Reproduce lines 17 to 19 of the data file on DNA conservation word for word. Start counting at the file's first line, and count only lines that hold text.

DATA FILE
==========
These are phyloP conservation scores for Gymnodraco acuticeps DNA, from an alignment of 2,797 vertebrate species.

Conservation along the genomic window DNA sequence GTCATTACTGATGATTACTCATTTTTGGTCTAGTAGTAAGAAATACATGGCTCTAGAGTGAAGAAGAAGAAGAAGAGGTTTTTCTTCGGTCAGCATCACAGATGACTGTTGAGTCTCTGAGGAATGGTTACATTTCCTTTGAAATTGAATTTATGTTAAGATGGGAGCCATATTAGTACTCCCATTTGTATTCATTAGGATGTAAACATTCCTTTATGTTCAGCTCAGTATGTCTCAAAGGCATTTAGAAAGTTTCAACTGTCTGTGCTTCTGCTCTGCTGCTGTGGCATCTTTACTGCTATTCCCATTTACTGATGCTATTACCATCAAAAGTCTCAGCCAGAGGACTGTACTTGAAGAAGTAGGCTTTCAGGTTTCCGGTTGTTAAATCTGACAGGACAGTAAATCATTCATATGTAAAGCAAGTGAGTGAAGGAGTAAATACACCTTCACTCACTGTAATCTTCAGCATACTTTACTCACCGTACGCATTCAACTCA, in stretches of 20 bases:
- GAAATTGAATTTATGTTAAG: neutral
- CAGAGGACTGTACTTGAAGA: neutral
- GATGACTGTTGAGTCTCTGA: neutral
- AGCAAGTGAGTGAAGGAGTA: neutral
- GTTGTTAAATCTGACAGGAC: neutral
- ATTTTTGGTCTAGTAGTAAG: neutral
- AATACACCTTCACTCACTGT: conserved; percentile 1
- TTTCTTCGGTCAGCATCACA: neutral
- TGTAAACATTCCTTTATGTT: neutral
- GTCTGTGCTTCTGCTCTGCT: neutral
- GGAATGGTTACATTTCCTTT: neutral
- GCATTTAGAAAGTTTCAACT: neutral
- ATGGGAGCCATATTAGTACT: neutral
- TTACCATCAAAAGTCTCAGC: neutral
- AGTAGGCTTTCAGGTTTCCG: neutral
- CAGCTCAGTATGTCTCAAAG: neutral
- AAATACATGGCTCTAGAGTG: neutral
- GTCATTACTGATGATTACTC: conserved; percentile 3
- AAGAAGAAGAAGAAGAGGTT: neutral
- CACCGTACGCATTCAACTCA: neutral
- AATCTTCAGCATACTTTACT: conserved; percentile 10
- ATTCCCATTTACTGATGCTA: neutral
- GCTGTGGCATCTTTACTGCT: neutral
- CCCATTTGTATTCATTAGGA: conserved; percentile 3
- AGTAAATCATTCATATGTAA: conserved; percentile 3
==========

- AGTAGGCTTTCAGGTTTCCG: neutral
- CAGCTCAGTATGTCTCAAAG: neutral
- AAATACATGGCTCTAGAGTG: neutral